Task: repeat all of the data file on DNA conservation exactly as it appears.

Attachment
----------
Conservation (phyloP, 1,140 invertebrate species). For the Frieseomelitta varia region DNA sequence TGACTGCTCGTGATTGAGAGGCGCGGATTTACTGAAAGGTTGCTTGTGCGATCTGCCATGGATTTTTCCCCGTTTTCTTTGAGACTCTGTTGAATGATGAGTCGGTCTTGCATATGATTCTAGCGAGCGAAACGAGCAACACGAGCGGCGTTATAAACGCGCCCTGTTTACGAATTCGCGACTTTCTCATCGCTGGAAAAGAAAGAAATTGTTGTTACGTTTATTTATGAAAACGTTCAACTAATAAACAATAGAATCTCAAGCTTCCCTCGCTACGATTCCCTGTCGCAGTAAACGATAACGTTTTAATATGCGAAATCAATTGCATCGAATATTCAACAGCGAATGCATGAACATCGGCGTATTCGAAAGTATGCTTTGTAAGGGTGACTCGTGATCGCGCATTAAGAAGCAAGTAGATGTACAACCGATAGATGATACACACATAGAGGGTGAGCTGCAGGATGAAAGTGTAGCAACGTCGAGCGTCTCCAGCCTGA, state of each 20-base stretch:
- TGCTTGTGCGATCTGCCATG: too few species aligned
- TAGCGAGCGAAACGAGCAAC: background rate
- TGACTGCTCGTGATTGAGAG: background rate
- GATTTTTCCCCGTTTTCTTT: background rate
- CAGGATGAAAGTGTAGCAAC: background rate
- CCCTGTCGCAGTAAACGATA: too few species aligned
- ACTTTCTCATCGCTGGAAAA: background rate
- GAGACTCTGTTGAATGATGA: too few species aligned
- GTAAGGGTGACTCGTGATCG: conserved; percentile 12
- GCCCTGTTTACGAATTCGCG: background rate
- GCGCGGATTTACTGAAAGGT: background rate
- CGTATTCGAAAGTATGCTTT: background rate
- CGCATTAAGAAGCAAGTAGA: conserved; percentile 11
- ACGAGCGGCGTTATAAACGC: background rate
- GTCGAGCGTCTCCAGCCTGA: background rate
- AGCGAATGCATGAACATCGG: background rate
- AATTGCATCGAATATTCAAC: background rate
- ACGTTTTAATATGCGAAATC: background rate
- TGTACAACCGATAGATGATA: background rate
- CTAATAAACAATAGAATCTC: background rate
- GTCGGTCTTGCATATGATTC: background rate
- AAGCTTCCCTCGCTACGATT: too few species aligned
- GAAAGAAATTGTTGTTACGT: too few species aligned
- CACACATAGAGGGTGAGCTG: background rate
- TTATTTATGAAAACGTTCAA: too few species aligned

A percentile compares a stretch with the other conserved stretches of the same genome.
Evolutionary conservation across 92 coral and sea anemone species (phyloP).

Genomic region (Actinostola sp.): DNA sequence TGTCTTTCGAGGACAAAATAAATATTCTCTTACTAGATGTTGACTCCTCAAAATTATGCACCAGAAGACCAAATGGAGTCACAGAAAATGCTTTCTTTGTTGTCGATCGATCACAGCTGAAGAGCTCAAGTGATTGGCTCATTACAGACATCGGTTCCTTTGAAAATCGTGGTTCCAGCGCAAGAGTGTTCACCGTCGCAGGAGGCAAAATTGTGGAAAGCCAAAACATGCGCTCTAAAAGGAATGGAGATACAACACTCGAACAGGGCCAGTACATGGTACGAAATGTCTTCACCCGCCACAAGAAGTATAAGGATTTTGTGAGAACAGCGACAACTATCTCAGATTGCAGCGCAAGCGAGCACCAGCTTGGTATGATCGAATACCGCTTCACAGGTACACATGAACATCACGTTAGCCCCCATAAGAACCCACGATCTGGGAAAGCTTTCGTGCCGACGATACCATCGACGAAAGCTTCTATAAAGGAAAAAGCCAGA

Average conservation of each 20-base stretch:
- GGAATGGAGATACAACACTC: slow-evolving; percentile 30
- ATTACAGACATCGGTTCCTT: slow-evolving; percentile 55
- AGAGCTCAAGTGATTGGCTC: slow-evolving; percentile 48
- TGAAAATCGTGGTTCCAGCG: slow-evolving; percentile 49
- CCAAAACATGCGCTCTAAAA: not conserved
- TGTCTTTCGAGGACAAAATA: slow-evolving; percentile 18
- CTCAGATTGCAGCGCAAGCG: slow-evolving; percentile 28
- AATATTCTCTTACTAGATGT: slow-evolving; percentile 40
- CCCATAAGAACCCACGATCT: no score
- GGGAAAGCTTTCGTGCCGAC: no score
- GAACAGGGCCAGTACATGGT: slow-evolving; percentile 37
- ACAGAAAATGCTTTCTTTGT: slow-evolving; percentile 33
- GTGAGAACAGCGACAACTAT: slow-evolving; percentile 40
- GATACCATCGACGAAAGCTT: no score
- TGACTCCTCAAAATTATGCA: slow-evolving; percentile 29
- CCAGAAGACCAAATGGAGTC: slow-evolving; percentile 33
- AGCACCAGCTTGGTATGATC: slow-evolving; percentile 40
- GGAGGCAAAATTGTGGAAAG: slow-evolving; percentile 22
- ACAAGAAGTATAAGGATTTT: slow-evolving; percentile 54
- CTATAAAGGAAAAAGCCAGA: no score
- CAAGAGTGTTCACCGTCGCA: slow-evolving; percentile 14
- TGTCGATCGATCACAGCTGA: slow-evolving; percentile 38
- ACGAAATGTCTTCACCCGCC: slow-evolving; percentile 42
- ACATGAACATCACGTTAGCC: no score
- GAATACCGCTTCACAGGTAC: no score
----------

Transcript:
Conservation (phyloP, 1,140 invertebrate species). For the Frieseomelitta varia region DNA sequence TGACTGCTCGTGATTGAGAGGCGCGGATTTACTGAAAGGTTGCTTGTGCGATCTGCCATGGATTTTTCCCCGTTTTCTTTGAGACTCTGTTGAATGATGAGTCGGTCTTGCATATGATTCTAGCGAGCGAAACGAGCAACACGAGCGGCGTTATAAACGCGCCCTGTTTACGAATTCGCGACTTTCTCATCGCTGGAAAAGAAAGAAATTGTTGTTACGTTTATTTATGAAAACGTTCAACTAATAAACAATAGAATCTCAAGCTTCCCTCGCTACGATTCCCTGTCGCAGTAAACGATAACGTTTTAATATGCGAAATCAATTGCATCGAATATTCAACAGCGAATGCATGAACATCGGCGTATTCGAAAGTATGCTTTGTAAGGGTGACTCGTGATCGCGCATTAAGAAGCAAGTAGATGTACAACCGATAGATGATACACACATAGAGGGTGAGCTGCAGGATGAAAGTGTAGCAACGTCGAGCGTCTCCAGCCTGA, state of each 20-base stretch:
- TGCTTGTGCGATCTGCCATG: too few species aligned
- TAGCGAGCGAAACGAGCAAC: background rate
- TGACTGCTCGTGATTGAGAG: background rate
- GATTTTTCCCCGTTTTCTTT: background rate
- CAGGATGAAAGTGTAGCAAC: background rate
- CCCTGTCGCAGTAAACGATA: too few species aligned
- ACTTTCTCATCGCTGGAAAA: background rate
- GAGACTCTGTTGAATGATGA: too few species aligned
- GTAAGGGTGACTCGTGATCG: conserved; percentile 12
- GCCCTGTTTACGAATTCGCG: background rate
- GCGCGGATTTACTGAAAGGT: background rate
- CGTATTCGAAAGTATGCTTT: background rate
- CGCATTAAGAAGCAAGTAGA: conserved; percentile 11
- ACGAGCGGCGTTATAAACGC: background rate
- GTCGAGCGTCTCCAGCCTGA: background rate
- AGCGAATGCATGAACATCGG: background rate
- AATTGCATCGAATATTCAAC: background rate
- ACGTTTTAATATGCGAAATC: background rate
- TGTACAACCGATAGATGATA: background rate
- CTAATAAACAATAGAATCTC: background rate
- GTCGGTCTTGCATATGATTC: background rate
- AAGCTTCCCTCGCTACGATT: too few species aligned
- GAAAGAAATTGTTGTTACGT: too few species aligned
- CACACATAGAGGGTGAGCTG: background rate
- TTATTTATGAAAACGTTCAA: too few species aligned

A percentile compares a stretch with the other conserved stretches of the same genome.
Evolutionary conservation across 92 coral and sea anemone species (phyloP).

Genomic region (Actinostola sp.): DNA sequence TGTCTTTCGAGGACAAAATAAATATTCTCTTACTAGATGTTGACTCCTCAAAATTATGCACCAGAAGACCAAATGGAGTCACAGAAAATGCTTTCTTTGTTGTCGATCGATCACAGCTGAAGAGCTCAAGTGATTGGCTCATTACAGACATCGGTTCCTTTGAAAATCGTGGTTCCAGCGCAAGAGTGTTCACCGTCGCAGGAGGCAAAATTGTGGAAAGCCAAAACATGCGCTCTAAAAGGAATGGAGATACAACACTCGAACAGGGCCAGTACATGGTACGAAATGTCTTCACCCGCCACAAGAAGTATAAGGATTTTGTGAGAACAGCGACAACTATCTCAGATTGCAGCGCAAGCGAGCACCAGCTTGGTATGATCGAATACCGCTTCACAGGTACACATGAACATCACGTTAGCCCCCATAAGAACCCACGATCTGGGAAAGCTTTCGTGCCGACGATACCATCGACGAAAGCTTCTATAAAGGAAAAAGCCAGA

Average conservation of each 20-base stretch:
- GGAATGGAGATACAACACTC: slow-evolving; percentile 30
- ATTACAGACATCGGTTCCTT: slow-evolving; percentile 55
- AGAGCTCAAGTGATTGGCTC: slow-evolving; percentile 48
- TGAAAATCGTGGTTCCAGCG: slow-evolving; percentile 49
- CCAAAACATGCGCTCTAAAA: not conserved
- TGTCTTTCGAGGACAAAATA: slow-evolving; percentile 18
- CTCAGATTGCAGCGCAAGCG: slow-evolving; percentile 28
- AATATTCTCTTACTAGATGT: slow-evolving; percentile 40
- CCCATAAGAACCCACGATCT: no score
- GGGAAAGCTTTCGTGCCGAC: no score
- GAACAGGGCCAGTACATGGT: slow-evolving; percentile 37
- ACAGAAAATGCTTTCTTTGT: slow-evolving; percentile 33
- GTGAGAACAGCGACAACTAT: slow-evolving; percentile 40
- GATACCATCGACGAAAGCTT: no score
- TGACTCCTCAAAATTATGCA: slow-evolving; percentile 29
- CCAGAAGACCAAATGGAGTC: slow-evolving; percentile 33
- AGCACCAGCTTGGTATGATC: slow-evolving; percentile 40
- GGAGGCAAAATTGTGGAAAG: slow-evolving; percentile 22
- ACAAGAAGTATAAGGATTTT: slow-evolving; percentile 54
- CTATAAAGGAAAAAGCCAGA: no score
- CAAGAGTGTTCACCGTCGCA: slow-evolving; percentile 14
- TGTCGATCGATCACAGCTGA: slow-evolving; percentile 38
- ACGAAATGTCTTCACCCGCC: slow-evolving; percentile 42
- ACATGAACATCACGTTAGCC: no score
- GAATACCGCTTCACAGGTAC: no score